Development after World War II
Once the war was over, Sweden participated in the rapid economic development that occurred all over the Western world. The risks of asbestos use had been largely neglected and forgotten during the war, and asbestos was freely used in construction, ship building, and all kinds of industry. Imports increased very rapidly. The vast majority of the imported asbestos was chrysotile from Canada, but crocidolite (blue asbestos) and amosite (brown asbestos) from South Africa and anthophyllite from Finland was also imported. The import and use continued until the mid-1970s, when awareness of the risks and new laws made the import decrease rapidly until it was practically nonexistent.
The First Reported Cases of Asbestos-related Diseases in Sweden
The first case of asbestosis was described in 1953 and with investigation of the various work forces, eight more cases were found. Seven patients were insulators and had mild asbestosis; in addition, there were two sprayers of asbestos who had severe disease, in one of whom it was rapidly fatal. Two of the patients had had less than five years of exposure, illustrating the heavy exposures that must have occurred. Up to 1960, the total of known cases of asbestosis in Sweden was only 15.
Asbestos in Sweden – Disease today
As mentioned, asbestos is for all practical purposes banned in Sweden today. That does not mean that exposure no longer occurs: as in most other countries, there are still many tons of the substance built into our buildings, machines, construction material, household appliances etc., and even if according to the law very strict regulations are to be enforced when these are rebuilt or demolished, this is far from always done in practice, from lack of knowledge (or to save money). In addition, we have the problem of deterioration of roofs, plumbing, home renovation, resulting in exposures —sometimes considerable— of persons who are unaware of the risks and have no idea that they have been exposed. There is still risk of exposure to asbestos in Sweden today.
Pleural plaques are a very common finding on chest roentgenograms, and in fact after the age of 40, 3–4% of the male population are carriers of plaques. In more than 80% of these, asbestos exposure —usually occupational— can be ascertained, but sometimes this is very difficult. Plaques are a sign of exposure to asbestos and mean that the carrier is at risk for asbestos-related diseases, but in themselves they are likely to be harmless.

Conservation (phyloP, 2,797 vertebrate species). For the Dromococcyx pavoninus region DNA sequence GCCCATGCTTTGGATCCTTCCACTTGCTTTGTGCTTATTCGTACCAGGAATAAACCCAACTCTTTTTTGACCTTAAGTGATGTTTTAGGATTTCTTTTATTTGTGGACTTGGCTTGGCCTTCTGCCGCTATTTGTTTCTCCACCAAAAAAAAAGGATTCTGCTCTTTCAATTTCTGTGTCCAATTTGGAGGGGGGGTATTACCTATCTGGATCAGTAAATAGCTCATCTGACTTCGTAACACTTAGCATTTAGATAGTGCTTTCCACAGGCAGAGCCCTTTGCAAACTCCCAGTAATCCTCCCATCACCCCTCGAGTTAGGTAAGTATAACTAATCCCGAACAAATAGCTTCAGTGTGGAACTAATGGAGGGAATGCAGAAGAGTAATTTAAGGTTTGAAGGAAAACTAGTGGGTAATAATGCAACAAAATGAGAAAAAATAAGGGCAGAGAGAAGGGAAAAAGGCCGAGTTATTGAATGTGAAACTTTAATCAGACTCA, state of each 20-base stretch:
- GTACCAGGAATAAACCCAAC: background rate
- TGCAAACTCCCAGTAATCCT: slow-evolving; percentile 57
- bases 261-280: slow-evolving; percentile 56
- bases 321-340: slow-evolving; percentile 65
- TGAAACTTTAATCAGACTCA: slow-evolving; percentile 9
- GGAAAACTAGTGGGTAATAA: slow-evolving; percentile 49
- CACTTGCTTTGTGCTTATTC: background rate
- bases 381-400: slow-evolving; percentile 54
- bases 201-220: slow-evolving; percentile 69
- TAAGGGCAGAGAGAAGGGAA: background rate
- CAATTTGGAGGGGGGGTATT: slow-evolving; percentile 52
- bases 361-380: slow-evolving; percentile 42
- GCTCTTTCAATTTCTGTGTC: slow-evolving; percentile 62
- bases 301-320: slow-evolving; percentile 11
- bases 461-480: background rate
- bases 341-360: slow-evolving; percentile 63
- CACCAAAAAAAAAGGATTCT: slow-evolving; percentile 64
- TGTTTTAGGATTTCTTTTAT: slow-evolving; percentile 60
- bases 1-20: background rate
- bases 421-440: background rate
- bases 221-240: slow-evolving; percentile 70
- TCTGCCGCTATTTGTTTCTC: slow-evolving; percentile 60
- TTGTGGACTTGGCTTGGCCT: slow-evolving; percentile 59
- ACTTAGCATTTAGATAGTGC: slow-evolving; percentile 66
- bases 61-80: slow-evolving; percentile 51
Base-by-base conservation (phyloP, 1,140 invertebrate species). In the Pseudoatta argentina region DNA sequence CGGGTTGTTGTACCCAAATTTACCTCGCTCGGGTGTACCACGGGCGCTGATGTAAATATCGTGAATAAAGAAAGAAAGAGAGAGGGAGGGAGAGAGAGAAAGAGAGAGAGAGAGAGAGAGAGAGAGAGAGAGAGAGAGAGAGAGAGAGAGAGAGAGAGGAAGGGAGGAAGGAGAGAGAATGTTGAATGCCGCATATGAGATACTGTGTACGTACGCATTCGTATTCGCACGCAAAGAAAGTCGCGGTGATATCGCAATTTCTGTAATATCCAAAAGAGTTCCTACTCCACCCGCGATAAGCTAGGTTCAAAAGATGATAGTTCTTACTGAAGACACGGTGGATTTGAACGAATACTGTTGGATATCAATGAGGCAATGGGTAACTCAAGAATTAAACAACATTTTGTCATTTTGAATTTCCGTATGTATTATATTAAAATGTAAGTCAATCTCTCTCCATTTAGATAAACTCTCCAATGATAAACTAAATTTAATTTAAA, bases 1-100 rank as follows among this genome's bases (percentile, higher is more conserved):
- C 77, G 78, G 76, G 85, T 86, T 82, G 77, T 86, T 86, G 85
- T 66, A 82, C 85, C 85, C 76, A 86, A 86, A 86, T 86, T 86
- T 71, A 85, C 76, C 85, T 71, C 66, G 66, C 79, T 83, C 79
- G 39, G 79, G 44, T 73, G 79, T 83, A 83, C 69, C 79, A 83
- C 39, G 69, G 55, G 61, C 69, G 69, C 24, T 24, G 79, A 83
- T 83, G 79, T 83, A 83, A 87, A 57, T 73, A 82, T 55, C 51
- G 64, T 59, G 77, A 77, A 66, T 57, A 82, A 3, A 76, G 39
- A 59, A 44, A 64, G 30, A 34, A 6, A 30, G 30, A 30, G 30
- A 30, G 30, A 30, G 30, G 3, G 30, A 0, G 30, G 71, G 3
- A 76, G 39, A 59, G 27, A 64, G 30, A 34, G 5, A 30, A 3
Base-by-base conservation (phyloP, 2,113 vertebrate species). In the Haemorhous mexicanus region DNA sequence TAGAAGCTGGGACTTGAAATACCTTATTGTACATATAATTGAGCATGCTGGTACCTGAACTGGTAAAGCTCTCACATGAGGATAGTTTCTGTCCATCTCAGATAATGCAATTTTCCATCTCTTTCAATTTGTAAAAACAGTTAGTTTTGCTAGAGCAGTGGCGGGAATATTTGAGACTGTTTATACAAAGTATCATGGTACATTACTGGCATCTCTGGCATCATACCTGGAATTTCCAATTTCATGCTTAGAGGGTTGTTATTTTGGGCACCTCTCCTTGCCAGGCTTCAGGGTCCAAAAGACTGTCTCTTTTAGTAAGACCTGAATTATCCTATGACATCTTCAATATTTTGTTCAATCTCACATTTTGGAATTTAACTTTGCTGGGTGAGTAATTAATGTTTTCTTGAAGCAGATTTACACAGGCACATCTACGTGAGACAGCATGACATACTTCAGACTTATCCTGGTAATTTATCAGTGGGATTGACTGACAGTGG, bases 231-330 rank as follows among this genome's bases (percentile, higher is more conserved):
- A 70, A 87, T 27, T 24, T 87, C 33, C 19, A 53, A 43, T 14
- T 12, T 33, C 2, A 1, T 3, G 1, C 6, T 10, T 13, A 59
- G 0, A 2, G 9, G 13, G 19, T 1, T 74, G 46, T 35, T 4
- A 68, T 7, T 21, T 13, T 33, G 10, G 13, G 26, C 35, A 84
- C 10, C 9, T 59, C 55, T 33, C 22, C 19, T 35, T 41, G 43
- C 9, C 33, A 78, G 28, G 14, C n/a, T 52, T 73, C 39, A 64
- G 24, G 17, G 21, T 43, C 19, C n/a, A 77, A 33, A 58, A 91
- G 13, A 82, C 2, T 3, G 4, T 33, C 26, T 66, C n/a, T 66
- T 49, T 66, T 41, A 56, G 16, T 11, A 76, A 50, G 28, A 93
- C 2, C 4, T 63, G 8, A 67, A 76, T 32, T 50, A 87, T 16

Asbestosis is a rare disease today in Sweden. Mild cases in elderly men do occur. For asbestosis to occur, quite a heavy exposure is necessary, and such exposures are now nonexistent in our country. However, less severe restrictive lung disease does occur. Diffuse pleural thickening is much more serious than are simple plaques, and affected patients can have an important reduction in pulmonary function. Even this, however, is not commonly seen.
As for the malignant diseases, there are about 100 mesotheliomas every year in the country. It has long been thought that the incidence should decrease, but this has not been seen yet. The latency time of usually three decades or more is the probable reason that the epidemic continues.
We can foresee that the curve should start to go down some years from now, when the occupational cases become fewer. Against this trend we will probably see more cases in people who have not been occupationally exposed to asbestos in sweden but have been the victims of background exposures; hopefully, however, these cases will also be fewer in the future.
As for lung cancer, most of these cases are never reported as due to asbestos. Since practically all patients with lung cancers are or have been smokers, the doctors rarely go further than to establish the smoking habits. Thus, there is an underestimation of the importance of asbestos in causing this type of cancer. Most likely, as in other countries, there are two to three lung cancers for each mesothelioma, and thus we should have about 250 cases of lung cancer each year that are at least partially due to asbestos exposure.
Asbestos in Sweden – Regulations
In 1964, the first regulation on the use of asbestos was passed. Means to reduce the dust were recommended and also that wherever possible asbestos should be replaced by other substances. In 1975, the first threshold limit value for asbestos dust was set at 2 fibers/mL. Before this, measurement had been in particles per cc only, and exposures are therefore difficult to ascertain.
In 1976, because of a number of articles in the lay press resulting from a dissertation describing mesotheliomas in Swedish asbestos workers, the limit was lowered to 1 fiber/mL and crocidolite was banned completely. As can be seen from above, there was a very rapid fall in import of asbestos to the country. There was some opposition from the industry to ban asbestos in sweden, claiming that asbestos could not be replaced—but in fact, other substances were found very rapidly, and even asbestos brake linings were soon replaced (at least in those cars that were sold in Sweden—for export cars it took longer). All types of asbestos was completely banned in 1982, except from limited use for vehicle breakpads until this was withdrawn by 1988.